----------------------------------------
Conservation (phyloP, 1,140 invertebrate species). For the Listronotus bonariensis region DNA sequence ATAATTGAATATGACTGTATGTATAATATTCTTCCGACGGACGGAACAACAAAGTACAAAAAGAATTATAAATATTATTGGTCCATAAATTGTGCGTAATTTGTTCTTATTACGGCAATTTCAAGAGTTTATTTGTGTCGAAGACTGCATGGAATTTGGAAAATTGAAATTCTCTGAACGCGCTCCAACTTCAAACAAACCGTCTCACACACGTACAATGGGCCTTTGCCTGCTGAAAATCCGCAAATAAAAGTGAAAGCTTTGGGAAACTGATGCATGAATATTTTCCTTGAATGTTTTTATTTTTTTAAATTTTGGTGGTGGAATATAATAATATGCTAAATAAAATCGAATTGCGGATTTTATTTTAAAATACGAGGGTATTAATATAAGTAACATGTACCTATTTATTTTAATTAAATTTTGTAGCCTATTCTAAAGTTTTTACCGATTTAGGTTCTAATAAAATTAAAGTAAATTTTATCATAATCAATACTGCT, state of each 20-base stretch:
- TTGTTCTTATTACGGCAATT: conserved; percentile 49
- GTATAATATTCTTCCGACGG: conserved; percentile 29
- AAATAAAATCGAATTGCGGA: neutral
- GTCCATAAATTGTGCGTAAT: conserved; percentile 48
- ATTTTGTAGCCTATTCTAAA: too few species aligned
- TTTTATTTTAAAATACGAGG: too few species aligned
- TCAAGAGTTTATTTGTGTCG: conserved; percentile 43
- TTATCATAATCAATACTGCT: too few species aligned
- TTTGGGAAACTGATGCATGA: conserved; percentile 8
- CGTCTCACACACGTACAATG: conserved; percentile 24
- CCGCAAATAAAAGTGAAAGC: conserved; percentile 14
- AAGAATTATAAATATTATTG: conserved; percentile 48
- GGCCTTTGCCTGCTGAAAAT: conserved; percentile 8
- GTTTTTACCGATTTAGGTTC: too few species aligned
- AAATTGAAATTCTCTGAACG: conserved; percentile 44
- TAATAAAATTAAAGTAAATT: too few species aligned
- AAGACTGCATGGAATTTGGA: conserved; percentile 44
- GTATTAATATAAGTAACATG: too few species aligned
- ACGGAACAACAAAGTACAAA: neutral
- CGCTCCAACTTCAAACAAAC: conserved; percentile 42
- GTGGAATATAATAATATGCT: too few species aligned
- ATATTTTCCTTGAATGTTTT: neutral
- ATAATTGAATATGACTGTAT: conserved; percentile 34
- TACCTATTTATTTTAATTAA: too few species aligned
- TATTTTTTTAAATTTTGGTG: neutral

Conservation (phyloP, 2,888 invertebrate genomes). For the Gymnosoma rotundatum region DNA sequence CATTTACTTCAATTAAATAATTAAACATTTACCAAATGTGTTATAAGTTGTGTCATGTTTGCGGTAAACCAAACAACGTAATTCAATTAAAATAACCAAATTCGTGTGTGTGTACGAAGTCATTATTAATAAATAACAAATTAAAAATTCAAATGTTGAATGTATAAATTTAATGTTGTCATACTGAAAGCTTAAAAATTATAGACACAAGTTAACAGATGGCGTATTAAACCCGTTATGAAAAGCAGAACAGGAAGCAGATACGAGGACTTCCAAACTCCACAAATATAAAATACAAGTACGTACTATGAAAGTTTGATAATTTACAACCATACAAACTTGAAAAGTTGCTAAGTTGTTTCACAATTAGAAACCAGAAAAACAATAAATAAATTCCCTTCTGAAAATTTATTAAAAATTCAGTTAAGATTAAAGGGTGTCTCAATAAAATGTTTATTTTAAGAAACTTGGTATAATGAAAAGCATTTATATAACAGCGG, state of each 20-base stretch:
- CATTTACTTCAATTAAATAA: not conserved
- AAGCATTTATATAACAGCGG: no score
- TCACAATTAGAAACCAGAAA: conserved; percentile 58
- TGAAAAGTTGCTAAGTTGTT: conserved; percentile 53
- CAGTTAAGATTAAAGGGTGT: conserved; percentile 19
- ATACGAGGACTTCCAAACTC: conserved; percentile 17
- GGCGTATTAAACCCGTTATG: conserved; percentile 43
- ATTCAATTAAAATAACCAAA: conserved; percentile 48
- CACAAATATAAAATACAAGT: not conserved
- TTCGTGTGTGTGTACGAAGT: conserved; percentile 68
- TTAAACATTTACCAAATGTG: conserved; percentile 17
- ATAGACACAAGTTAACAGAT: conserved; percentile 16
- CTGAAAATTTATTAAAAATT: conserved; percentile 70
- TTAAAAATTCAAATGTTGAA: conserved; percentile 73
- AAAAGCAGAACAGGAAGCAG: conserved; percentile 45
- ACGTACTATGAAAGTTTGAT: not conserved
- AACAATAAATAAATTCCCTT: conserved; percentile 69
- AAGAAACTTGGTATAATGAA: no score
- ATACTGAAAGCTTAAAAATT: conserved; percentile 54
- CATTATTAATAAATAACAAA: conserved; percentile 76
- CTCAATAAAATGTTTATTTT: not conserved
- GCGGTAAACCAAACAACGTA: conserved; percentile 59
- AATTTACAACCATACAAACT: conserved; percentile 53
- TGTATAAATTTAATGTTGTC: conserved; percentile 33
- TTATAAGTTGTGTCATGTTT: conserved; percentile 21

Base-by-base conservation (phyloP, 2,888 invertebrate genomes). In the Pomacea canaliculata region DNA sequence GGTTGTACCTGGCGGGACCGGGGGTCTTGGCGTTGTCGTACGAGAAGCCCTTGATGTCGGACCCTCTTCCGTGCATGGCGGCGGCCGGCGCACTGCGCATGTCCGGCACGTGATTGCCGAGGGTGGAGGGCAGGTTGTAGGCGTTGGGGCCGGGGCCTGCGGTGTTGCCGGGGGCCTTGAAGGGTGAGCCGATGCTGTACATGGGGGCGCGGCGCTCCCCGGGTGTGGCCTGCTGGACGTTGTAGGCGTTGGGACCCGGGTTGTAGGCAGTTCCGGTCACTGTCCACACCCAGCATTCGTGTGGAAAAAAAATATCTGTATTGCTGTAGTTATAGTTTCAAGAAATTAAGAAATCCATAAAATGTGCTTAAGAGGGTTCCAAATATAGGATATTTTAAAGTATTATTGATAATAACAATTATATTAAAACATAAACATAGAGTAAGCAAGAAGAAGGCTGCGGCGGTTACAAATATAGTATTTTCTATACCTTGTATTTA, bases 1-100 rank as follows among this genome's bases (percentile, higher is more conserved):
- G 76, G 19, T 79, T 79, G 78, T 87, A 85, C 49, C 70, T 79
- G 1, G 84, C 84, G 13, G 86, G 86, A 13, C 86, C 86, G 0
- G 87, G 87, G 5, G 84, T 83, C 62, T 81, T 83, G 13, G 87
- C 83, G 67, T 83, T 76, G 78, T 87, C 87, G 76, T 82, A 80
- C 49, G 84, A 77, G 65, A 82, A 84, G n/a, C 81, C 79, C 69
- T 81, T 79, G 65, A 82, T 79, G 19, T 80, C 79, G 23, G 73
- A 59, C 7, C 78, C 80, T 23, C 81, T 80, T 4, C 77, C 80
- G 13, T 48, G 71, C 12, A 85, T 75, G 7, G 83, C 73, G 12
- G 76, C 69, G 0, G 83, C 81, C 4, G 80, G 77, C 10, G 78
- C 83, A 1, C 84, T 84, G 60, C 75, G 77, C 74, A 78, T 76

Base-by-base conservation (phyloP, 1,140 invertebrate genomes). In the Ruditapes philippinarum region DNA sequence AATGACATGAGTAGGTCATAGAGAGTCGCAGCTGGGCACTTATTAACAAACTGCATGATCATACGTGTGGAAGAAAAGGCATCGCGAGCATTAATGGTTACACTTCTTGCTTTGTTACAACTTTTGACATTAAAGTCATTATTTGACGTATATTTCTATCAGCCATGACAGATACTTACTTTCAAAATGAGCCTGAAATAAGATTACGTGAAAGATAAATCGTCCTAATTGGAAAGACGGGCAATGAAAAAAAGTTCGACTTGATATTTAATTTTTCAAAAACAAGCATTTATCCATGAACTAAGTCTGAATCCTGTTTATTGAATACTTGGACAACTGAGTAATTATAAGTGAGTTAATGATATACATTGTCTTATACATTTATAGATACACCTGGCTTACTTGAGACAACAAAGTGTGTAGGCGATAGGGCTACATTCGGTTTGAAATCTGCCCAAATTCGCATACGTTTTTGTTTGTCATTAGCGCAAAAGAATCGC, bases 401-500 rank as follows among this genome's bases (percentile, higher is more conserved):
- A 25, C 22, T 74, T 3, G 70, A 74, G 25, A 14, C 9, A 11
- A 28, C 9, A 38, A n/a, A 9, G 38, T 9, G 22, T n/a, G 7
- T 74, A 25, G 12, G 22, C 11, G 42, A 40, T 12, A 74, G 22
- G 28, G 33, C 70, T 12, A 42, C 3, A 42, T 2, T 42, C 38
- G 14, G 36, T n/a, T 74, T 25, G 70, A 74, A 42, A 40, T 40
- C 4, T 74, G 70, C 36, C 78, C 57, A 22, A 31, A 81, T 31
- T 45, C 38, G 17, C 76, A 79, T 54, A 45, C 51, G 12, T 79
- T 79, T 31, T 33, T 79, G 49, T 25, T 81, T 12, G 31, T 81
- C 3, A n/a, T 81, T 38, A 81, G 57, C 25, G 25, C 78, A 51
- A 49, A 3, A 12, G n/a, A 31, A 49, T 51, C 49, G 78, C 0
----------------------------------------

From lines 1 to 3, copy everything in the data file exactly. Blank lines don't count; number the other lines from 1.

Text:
Conservation (phyloP, 1,140 invertebrate species). For the Listronotus bonariensis region DNA sequence ATAATTGAATATGACTGTATGTATAATATTCTTCCGACGGACGGAACAACAAAGTACAAAAAGAATTATAAATATTATTGGTCCATAAATTGTGCGTAATTTGTTCTTATTACGGCAATTTCAAGAGTTTATTTGTGTCGAAGACTGCATGGAATTTGGAAAATTGAAATTCTCTGAACGCGCTCCAACTTCAAACAAACCGTCTCACACACGTACAATGGGCCTTTGCCTGCTGAAAATCCGCAAATAAAAGTGAAAGCTTTGGGAAACTGATGCATGAATATTTTCCTTGAATGTTTTTATTTTTTTAAATTTTGGTGGTGGAATATAATAATATGCTAAATAAAATCGAATTGCGGATTTTATTTTAAAATACGAGGGTATTAATATAAGTAACATGTACCTATTTATTTTAATTAAATTTTGTAGCCTATTCTAAAGTTTTTACCGATTTAGGTTCTAATAAAATTAAAGTAAATTTTATCATAATCAATACTGCT, state of each 20-base stretch:
- TTGTTCTTATTACGGCAATT: conserved; percentile 49
- GTATAATATTCTTCCGACGG: conserved; percentile 29